makes the case of passive investing with data, cogent rationales, and authority. a classic for both active and passive investors.
C
Generic but important advice found within this quick read. The main idea: skip active management and assemble your portfolio with index funds. If you are looking for specific asset class allocation advice, that is not found in this book.
Dana
This was a little hard to get through in the middle of the book, as it largely seemed to repeat itself, but we'll worth it in the end. His closing chapters were eloquently written and the repetition, however annoying, did serve the purpose of really drilling in your head that index funds are the way to go. I ended up settling for ETFs, but this book was responsible for leading me there and I am quite pleased with the outcome.
Loren
This is a great "case for indexing" book. In addition, Ellis gives some sound advice investing advice. For me, personally, it was a good reaffirmation of everything that I believe/know about investing. In fact, if anything, it helped me expand my perspective and time horizon even further. I'll probably re-read it when times get tough.
Pyoungsung Choi
별 2개와 3개 사이에서 고민했으나 결국 별로라고 생각해서 2개로 결정했다. 책 구성이나 내용이 나쁘지는 않았다. 하지만 효율적 시장가설에 기반한 도서들이 다 그렇듯 모든 인간이 합리적인 결정을 한다는 기본 가정부터가 틀린 채로 시작하니 거기서 이야기는 발전이 없다. 그냥 인덱스 펀드 가입해서 장기보유하라는 것이다. 그 외에도 기존 다른 인덱스펀드 예찬론자들의 책에서 본 내용에서 크게 이 책만의 차별성도 없었다. 마지막으로 지은이가 세계 최대의 인덱스펀드 운용사 뱅가드의 이사다. 뭘 더 이야기하겠는가?
Michael
Makes a compelling argument for ditching expensive, fee-based, ineffectual actively-managed investments for low-cost market index-based mutual funds over a long-term investment horizon (20+ years.) Maybe a bit too "financial-ese" for some, but worth getting your head around.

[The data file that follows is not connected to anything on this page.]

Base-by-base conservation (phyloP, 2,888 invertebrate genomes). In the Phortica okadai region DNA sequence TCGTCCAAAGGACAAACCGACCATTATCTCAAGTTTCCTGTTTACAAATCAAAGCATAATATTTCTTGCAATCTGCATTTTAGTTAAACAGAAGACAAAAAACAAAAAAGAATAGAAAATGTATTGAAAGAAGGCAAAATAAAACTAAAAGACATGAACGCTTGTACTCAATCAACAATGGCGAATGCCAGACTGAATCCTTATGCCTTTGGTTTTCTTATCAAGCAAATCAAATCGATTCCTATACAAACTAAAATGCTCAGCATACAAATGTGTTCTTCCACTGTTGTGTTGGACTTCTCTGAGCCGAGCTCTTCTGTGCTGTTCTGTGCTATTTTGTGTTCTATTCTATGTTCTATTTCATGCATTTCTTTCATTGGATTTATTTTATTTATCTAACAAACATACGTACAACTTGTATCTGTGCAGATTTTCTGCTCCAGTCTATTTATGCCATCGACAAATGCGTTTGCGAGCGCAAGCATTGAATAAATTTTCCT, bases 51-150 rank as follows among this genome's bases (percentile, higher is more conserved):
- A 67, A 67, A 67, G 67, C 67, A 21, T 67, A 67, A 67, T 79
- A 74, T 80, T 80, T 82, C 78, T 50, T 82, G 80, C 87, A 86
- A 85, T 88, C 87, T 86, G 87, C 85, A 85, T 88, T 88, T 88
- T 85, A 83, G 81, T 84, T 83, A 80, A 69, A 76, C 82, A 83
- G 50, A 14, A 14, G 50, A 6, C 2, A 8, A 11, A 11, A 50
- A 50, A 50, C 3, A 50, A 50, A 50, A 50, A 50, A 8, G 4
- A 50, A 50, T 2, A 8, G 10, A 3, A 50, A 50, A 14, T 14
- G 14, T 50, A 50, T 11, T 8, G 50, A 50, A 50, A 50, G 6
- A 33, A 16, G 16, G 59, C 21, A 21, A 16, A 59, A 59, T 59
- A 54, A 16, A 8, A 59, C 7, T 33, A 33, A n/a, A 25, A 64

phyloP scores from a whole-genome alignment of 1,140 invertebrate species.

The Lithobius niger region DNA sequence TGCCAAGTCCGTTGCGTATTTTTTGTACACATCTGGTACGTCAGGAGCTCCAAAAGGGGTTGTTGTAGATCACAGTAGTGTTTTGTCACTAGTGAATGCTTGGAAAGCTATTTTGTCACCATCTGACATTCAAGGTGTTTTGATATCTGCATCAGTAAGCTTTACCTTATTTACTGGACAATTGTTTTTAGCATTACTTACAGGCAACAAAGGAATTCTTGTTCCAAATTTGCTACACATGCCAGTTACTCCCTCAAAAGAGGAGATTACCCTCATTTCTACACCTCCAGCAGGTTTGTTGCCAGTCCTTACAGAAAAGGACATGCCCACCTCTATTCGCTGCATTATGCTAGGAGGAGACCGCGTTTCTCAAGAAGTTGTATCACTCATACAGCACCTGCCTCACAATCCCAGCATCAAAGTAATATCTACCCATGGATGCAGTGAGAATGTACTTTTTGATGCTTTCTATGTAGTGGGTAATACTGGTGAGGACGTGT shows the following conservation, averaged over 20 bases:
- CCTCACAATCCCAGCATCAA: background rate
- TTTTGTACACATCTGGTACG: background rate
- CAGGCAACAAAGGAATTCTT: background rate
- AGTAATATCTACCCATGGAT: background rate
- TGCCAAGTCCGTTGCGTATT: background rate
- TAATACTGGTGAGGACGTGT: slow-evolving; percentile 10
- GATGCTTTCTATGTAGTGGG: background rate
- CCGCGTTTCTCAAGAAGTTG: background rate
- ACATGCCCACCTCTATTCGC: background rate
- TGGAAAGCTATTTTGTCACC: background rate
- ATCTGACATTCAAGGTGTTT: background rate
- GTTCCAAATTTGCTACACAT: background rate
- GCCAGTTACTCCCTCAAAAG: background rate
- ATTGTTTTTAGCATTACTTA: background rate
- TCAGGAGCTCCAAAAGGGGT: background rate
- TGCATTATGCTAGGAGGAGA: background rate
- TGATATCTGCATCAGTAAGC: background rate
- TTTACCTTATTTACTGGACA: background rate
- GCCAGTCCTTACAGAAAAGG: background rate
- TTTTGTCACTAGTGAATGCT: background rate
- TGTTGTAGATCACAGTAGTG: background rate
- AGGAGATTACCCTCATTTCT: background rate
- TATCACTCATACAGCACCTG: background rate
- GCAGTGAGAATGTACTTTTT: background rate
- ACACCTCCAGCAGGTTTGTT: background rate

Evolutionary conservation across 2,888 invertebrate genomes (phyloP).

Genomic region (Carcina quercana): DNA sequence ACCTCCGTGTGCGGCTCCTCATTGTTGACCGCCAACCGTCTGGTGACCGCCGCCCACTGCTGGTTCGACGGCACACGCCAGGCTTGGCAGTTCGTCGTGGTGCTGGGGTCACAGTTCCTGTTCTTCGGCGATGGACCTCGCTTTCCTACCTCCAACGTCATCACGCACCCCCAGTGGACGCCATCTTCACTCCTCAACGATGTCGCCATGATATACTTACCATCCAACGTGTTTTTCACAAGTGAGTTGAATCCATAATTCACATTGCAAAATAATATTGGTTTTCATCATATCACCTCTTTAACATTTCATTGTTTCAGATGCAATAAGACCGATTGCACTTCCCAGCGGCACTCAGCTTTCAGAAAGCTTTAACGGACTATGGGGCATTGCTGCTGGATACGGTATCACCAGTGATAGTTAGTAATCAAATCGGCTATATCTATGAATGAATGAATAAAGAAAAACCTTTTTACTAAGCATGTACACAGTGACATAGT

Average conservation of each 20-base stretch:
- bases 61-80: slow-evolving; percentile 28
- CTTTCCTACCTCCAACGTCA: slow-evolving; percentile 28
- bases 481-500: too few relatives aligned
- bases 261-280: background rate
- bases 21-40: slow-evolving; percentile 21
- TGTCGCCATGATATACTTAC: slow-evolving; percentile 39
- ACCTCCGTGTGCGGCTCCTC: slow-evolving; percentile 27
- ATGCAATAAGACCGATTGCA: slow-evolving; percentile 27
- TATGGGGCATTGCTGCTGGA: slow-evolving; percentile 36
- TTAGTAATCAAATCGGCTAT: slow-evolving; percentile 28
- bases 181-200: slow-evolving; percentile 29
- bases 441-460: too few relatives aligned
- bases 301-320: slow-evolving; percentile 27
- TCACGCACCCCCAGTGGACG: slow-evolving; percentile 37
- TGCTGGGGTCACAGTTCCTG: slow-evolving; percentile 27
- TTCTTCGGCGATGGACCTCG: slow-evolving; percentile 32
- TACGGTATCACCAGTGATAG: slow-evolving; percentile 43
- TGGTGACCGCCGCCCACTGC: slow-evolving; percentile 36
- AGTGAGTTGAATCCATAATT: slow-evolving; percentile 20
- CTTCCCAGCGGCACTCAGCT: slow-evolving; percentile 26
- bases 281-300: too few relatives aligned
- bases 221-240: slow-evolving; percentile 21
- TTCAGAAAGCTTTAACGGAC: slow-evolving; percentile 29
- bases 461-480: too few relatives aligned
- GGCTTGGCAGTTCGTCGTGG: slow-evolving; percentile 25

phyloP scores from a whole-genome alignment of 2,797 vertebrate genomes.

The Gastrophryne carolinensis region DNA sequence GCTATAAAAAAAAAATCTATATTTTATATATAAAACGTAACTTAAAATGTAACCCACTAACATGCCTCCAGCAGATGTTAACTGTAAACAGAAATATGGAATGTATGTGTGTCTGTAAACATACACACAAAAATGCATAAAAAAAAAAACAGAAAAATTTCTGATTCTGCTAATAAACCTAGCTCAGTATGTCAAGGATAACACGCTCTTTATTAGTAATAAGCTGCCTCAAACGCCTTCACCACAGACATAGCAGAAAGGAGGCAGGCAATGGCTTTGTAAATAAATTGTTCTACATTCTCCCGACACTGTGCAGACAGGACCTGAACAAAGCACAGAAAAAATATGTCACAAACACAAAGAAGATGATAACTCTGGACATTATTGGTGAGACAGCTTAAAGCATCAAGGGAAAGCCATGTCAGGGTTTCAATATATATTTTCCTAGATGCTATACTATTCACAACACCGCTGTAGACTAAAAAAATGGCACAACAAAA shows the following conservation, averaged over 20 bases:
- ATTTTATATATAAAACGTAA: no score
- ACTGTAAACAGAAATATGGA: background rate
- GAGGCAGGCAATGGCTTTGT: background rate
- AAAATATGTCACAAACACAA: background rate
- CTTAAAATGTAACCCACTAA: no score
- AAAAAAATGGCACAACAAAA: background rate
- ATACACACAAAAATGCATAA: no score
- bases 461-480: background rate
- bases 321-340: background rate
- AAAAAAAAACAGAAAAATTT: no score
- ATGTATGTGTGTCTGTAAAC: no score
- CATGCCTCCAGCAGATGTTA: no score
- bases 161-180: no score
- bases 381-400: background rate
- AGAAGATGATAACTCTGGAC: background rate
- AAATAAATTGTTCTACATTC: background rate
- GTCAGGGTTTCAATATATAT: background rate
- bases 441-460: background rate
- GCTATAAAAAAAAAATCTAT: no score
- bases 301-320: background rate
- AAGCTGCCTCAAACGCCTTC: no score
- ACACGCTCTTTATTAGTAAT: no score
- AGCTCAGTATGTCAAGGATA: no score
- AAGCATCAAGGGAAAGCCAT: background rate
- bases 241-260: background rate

Christian
Just because you have an IRA or 401K doesn't mean you're an investor. Regular investments in a balanced portfolio of global index funds is the only way to save for retirement. Anything else is entertainment or gambling.
David
For the intermediate investor. Excellent book.
Rob
Very good conceptual and non-technical book about long term investing strategies for the individual investor.
Peter Keilman
An accessible analysis of active versus passive management and the risks commonly experienced by many investors
Devin Partlow
Pretty good investment book. Nothing groundbreaking, just methods of investing for the long-term.
Jeffrey
A must read for anyone investing money for the future.
Gavin
Good book. Interesting points to think about.
Tahni
good advice, but I've heard it before.
Gavin
Gavin added it
Apr 16, 2015
Izham Rusli
Izham Rusli marked it as to-read
Apr 15, 2015